Only 25 years old, Stacey Sanders ’98 already had a clear picture of what her future might hold.
She had just begun a new job with investment management and consulting firm Marsh & McLennan in September 2001, and planned to eventually attend business school. On top of her professional plans, Sanders was starting preparations for her upcoming wedding.
Those plans were cut short on Sept. 11, 2001, when she and 294 other Marsh & McLennan employees died in the North Tower of the World Trade Center.
“There isn’t an aspect of our [family’s] life that has not changed because of this,” said Sanders’ mother, Martha. “It was pivotal.”
Ten years later, Sanders is still present in the memories of her roommate, Zibby Right ’98. Right, who lived with Sanders for three years, said she cannot put into words how tragic Sanders’ death was for her family and friends.
In the years following Sanders’ death, her family set up The Stacey Sanders Summer Fellowship through Yale. The fund was created without rigid guidelines and is intended for freshmen and sophomores in Yale College. Her family hoped it would offer students opportunities similar to the one Sanders had when she spent a summer studying in Florence between her sophomore and junior years.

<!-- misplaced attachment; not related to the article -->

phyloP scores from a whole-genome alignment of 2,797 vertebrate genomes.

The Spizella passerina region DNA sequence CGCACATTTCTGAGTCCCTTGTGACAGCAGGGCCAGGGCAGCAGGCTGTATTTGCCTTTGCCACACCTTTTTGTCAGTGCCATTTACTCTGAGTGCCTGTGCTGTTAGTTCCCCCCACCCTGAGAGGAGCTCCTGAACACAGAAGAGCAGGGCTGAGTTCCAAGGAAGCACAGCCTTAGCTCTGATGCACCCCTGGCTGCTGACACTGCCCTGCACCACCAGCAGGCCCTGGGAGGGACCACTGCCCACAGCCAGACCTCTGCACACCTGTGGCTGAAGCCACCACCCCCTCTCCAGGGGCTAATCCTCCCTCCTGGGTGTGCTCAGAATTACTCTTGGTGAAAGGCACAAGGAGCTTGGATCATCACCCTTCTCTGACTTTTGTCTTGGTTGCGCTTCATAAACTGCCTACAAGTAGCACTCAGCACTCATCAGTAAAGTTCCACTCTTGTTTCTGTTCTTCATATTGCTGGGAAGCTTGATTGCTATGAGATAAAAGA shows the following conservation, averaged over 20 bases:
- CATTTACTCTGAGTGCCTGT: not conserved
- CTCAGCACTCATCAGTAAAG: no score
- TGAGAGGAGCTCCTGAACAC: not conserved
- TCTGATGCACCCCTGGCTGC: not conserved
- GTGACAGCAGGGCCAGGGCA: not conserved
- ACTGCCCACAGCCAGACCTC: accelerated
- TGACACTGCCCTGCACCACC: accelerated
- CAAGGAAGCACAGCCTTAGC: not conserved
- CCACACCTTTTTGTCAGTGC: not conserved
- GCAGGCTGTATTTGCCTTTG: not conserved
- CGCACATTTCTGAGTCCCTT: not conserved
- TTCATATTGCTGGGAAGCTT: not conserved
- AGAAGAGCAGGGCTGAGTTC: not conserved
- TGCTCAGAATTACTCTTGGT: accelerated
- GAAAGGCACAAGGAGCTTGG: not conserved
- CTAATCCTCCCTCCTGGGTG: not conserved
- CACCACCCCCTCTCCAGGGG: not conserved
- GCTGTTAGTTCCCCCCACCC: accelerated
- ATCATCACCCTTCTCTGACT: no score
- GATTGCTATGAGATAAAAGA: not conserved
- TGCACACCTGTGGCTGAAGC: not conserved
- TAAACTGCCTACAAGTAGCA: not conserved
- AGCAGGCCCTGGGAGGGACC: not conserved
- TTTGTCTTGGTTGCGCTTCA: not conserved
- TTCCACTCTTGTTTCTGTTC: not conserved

Bryan Koplin ’99, Sanders’ fiancé, said in 2003 that he and Sanders’ family chose to this form of commemoration because of the smile they believed it would put on her face.
“Stacey was a person who always felt that you should do and be able to do what would make you happy and fulfill yourself,” Martha Sanders told the News in 2003 when the family first established the fellowship, which ended after the 2005-’06 school year.
Right said Sanders’ memory encourages her to reflect more on the way she lives her life.
“The only good thing, if you could call it that, that came out of her sudden death was my appreciation for life and how fleeting it is,” Right said. “Ultimately you have no control over your fate and things can end any minute so you have to fill your life with as much happiness and love as possible.”